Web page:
In Scottish history, few names go farther back than Doles, whose ancestors lived among the clans of the Pictish tribe. They lived in a place named Dallas in Moray, near the royal burgh of Forres. The place name Dallas comes from the Gaelic dail
or "meadow," and fas
or "dwelling." Another source claims "this place takes its name from the two Gaelic words dale, a vale or plain, and uis, contracted from uisge, water." CITATION[CLOSE]
Lewis, Samuel, A Topographical Dictionary of Scotland. Institute of Historical Research, 1848, Print.
Early Origins of the Doles family
The surname Doles was first found in Moray. "The first of the family was Willelmus de Rypeley, an Englishman, who obtained a grant or confirmation of the lands of Dolays Mykel from William the Lion. Archebaldus de Doleys appears as juror on an inquisition on the lands of Mefth in 1262." CITATION[CLOSE]
Black, George F., The Surnames of Scotland Their Origin, Meaning and History. New York: New York Public Library, 1946. Print. (ISBN 0-87104-172-3)
Sir William de Doleys, knight, was living in 1286; and in 1367 appears John de Dolais, Thane of Cromdale.
Early History of the Doles family
This web page shows only a small excerpt of our Doles research.Another 102 words (7 lines of text) covering the years 1292, 1600, 1756, 1824 and are included under the topic Early Doles History in all our PDF Extended History products and printed products wherever possible.
Doles Spelling Variations
The arts of spelling and translation were yet in their infancies when surnames began, so there are an enormous number of spelling variations
of the names in early Scottish records. This is a particular problem with Scottish names because of the numerous times a name might have been loosely translated to English from Gaelic and back. Doles has been spelled Dallas, Doleys, Dolas, Dolles, Dulles, Dallass, Dolays, Dalhouse and many more.
Early Notables of the Doles family (pre 1700)
More information is included under the topic Early Doles Notables in all our PDF Extended History products
and printed products wherever possible.
Migration of the Doles family to Ireland
Some of the Doles family moved to Ireland
, but this topic is not covered in this excerpt.Another 73 words (5 lines of text) about their life in Ireland is included in all our PDF Extended History products and printed products wherever possible.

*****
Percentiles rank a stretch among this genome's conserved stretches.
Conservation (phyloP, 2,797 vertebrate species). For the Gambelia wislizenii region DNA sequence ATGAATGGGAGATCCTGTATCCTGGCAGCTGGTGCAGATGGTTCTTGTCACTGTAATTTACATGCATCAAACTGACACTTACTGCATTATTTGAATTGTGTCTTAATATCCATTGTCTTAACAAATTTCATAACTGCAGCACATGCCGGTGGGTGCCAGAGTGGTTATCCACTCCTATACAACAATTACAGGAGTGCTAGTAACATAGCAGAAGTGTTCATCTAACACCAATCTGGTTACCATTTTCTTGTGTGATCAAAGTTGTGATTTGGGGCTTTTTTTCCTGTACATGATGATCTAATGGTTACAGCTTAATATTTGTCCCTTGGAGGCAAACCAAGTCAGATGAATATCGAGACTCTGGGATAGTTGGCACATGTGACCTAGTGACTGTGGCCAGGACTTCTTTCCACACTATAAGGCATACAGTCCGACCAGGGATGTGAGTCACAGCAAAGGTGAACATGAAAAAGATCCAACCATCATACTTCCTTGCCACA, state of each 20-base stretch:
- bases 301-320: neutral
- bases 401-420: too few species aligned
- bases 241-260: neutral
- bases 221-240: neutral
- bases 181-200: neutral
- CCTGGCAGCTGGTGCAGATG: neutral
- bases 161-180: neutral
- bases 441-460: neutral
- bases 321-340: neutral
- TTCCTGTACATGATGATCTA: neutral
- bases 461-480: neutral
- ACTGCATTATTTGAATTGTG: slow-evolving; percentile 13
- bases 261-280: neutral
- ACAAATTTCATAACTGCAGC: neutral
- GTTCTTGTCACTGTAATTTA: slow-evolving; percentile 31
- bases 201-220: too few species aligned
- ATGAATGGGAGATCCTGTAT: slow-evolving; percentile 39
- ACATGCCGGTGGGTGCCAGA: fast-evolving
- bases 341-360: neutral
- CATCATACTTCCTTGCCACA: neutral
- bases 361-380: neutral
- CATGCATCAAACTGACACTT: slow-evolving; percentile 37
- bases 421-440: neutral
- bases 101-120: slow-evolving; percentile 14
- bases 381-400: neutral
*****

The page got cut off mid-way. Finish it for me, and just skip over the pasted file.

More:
Migration of the Doles family to the New World and Oceana
This oppression forced many Scots to leave their homelands. Most of these chose North America as their destination. Although the journey left many sick and poor, these immigrants were welcomed the hardy with great opportunity. Many of these settlers stood up for their newfound freedom in the American War of Independence
. More recently, Scots abroad have recovered much of their collective heritage through highland games and other patriotic functions and groups. An examination of passenger and immigration lists has located various settlers bearing the name Doles: Alexander Dallas who settled in Jamaica in 1775; Jacob, John, Joseph, Mathew, Samuel, Thomas, and William Dallas all arrived in Philadelphia, Pennsylvania between 1830 and 1865.
Contemporary Notables of the name Doles (post 1700)
- John R. Doles, American Republican politician, Candidate for Presidential Elector for Virginia, 1924
The Doles Motto
The motto was originally a war cry or slogan. Mottoes first began to be shown with arms in the 14th and 15th centuries, but were not in general use until the 17th century. Thus the oldest coats of arms generally do not include a motto. Mottoes seldom form part of the grant of arms: Under most heraldic authorities, a motto is an optional component of the coat of arms, and can be added to or changed at will; many families have chosen not to display a motto.
Motto: Semper paratus
Motto Translation: Always prepared.
Doles Family Crest Products
- ^ Lewis, Samuel, A Topographical Dictionary of Scotland. Institute of Historical Research, 1848, Print.
- ^ Black, George F., The Surnames of Scotland Their Origin, Meaning and History. New York: New York Public Library, 1946. Print. (ISBN 0-87104-172-3)